Vividata releases study of 40,000 Canadian consumers
Study reports on what and how Canadians are reading, thinking, buying and doing from July 2015 – June 2016.
Toronto, ON, Wednesday, October 19, 2016 – Vividata, (vividata.ca) Canada’s authoritative, single source for print and digital audience measurement of magazines and newspapers, today released their latest survey of 40,000 consumers across Canada.
Based on in-depth information gathered between July 2015 – June 2016, the 2016Q2 study reports on what consumers have been using, buying, thinking and reading. Insights on media usage, brands, products and retail behaviour, as well as detailed demographics, provide a complete picture of the Canadian consumer.
This release from Vividata reports print and digital readership for 144 newspapers and magazines, and provides comprehensive media profiles at the national and individual market level. For the first time, Vividata is reporting daily newspaper readership for 49 markets in a single database. The study also includes results from a new series of questions introduced to understand changing media usage and delivery platforms, including mobile, social and electronic wearables.
“Given the evolving media environment and significant shifts in media behaviour, the timely insights from Vividata are more valuable than ever to our stakeholders,” said Sara Hill, President and CEO of Vividata. “Our ability to accommodate ongoing changes and refine survey questions are unique strengths of the Vividata research.”
Vividata 2016Q2 Research Highlights:
Newspapers and magazines play an important role in Canadian lives, reaching nine of 10 adults per week. The 2016Q2 results confirm that print readership of newspapers is stable (+ 0.5 per cent) and print readership for magazines increased marginally (+ three per cent).
The digital metrics in this release reflect a change in methodology, introduced in January 2016, to more accurately measure digital readership. These results are based on the most recent twelve months and include only six months of the new digital metric. Therefore, direct comparisons cannot be made to previous studies.
Newspapers (72 Daily Newspapers Reported)
- Eight out of 10 Canadians are reading a newspaper each week in the 49 measured markets. Vividata can now confirm that readership in markets with a population under 100,000 is on par with major metropolitan markets.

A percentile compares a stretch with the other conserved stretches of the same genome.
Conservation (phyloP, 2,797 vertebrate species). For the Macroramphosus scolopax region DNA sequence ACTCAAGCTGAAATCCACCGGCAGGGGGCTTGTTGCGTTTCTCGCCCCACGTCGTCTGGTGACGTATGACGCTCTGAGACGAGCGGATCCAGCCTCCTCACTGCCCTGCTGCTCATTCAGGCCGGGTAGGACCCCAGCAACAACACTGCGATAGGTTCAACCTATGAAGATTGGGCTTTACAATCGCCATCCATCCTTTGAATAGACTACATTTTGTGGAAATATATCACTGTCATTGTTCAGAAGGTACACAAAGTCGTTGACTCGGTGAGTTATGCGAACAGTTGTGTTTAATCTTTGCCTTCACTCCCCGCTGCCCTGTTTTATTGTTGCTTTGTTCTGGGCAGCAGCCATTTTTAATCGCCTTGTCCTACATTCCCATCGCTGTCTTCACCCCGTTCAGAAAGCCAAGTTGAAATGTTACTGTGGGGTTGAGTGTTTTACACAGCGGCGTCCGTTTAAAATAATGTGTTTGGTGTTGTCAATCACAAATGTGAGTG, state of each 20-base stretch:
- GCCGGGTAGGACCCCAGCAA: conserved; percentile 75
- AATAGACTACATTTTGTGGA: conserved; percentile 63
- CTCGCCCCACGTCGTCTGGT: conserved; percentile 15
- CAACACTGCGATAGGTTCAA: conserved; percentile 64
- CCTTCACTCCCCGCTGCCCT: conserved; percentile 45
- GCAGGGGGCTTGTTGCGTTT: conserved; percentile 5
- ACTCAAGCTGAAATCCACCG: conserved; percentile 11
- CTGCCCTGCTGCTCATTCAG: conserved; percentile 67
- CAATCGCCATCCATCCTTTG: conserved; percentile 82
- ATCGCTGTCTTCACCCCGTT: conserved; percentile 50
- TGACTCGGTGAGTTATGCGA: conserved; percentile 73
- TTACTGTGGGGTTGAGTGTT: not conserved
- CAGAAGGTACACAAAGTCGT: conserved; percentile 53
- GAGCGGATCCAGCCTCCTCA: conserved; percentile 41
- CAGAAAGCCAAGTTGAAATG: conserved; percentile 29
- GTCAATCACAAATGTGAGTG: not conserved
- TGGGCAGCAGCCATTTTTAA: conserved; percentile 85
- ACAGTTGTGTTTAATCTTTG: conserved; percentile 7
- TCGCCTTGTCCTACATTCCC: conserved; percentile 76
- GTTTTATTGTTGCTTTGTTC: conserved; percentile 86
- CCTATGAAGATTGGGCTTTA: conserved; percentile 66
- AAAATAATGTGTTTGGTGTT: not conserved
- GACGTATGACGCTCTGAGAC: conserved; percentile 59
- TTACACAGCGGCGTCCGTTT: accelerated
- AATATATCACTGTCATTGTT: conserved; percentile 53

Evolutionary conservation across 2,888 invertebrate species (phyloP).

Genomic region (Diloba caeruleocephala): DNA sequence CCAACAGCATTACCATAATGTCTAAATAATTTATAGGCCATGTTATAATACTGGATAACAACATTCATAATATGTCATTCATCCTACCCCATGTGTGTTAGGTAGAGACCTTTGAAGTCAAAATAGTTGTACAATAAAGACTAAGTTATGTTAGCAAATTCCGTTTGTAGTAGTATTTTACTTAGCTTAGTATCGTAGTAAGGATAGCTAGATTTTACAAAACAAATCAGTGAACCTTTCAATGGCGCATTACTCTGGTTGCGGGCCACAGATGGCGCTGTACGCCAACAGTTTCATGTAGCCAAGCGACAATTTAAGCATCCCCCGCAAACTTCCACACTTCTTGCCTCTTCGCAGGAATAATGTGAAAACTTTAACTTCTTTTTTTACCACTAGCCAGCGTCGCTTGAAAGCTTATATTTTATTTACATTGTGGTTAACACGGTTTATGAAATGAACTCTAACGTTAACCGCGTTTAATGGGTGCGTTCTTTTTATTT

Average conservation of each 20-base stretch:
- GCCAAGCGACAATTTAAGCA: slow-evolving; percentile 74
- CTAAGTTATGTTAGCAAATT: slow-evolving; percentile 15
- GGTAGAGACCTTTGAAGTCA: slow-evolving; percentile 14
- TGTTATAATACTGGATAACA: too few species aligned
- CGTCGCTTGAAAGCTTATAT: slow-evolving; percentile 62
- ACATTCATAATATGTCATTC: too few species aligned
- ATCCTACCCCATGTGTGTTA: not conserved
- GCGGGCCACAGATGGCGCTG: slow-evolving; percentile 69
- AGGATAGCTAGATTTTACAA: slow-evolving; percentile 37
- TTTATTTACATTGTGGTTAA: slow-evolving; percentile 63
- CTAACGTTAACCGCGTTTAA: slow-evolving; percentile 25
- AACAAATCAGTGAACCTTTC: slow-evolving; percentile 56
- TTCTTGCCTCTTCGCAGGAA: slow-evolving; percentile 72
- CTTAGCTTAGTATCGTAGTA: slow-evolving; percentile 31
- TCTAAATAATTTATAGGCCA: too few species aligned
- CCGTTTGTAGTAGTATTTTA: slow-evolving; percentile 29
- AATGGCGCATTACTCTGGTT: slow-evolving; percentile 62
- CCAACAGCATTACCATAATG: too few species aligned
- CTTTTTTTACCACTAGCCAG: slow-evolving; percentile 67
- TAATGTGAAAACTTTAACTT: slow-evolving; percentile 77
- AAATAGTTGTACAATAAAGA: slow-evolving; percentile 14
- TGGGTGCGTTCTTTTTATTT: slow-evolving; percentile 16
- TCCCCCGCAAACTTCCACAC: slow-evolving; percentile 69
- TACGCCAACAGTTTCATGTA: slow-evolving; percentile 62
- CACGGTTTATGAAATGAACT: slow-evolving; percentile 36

- Canadians are reading newspapers in both print and digital formats. Of adults that read a daily newspaper, 47 per cent read only a paper version. Twenty-eight per cent read only a digital version and 25 per cent read on both print and digital platforms. Print-only readership is stronger (56 per cent) for local papers in non-metropolitan markets.
- Readers of all ages engage with newspaper brands. Over the average week, daily newspapers reach 74 per cent of Millennials (18-34) and 81 per cent of Boomers (50 to 64).
- Readership by platform and device varies by age group. For Millennials, 65 per cent of those who read a newspaper yesterday, did so on a digital platform (38 per cent digital-only and 27 per cent digital + print). Smart phones are reported as their number one device choice. Thirty-five per cent are print-only readers.
- By contrast, 53 per cent of Boomers who read a newspaper yesterday, are print-only readers. And 47 per cent chose a digital platform (23 per cent digital only and 24 per cent digital + print). Computers and tablets are reported as their preferred devices.
Magazines (72 Consumer Magazines Reported)
- Seventy-three per cent of Canadian adults read magazines. Fifty-seven per cent read only a print version, and 35 per cent are digital + print and 8 per cent are digital-only readers.
- Based on magazines measured in the last twelve months, Millennials chose a very different reading experience than older consumers. For Millennials, 40 per cent read a print version only, while 60 per cent chose a digital experience (15 per cent digital-only and 45 per cent digital + print). For Boomers, the patterns are reversed, with 64 per cent choosing print only and 36 per cent choosing a digital experience (five per cent digital-only and 31 per cent print + digital).
- Digital options are more often chosen for consumers looking to read about Finance and Business, Sports and News. A similar pattern exists for digital readers of newspapers.
- The proportion of digital magazine readers who use computers or tablets is relatively consistent across age cohorts. However, Millennials are almost three times more likely than Boomers to use a smart phone to access magazine content.
For topline results by publication and more information visit www.vividata.ca. The next release from Vividata, scheduled for January, 2017, will report on the period of October 2015 through to September 2016.
Vividata is Canada’s authoritative source of cross platform audience data, print and digital, for magazines and newspapers. Founded in 2014 as the amalgamated organization of NADbank and Print Measurement Bureau (PMB), Vividata launched in 2015. The single source survey also provides a comprehensive media and product usage database. A tripartite, not-for-profit organization, Vividata is governed by a board of directors representing the interests of Canadian publishers, agencies and advertisers. To learn more, please visit www.vividata.ca
For more information:
Sara Hill, President and CEO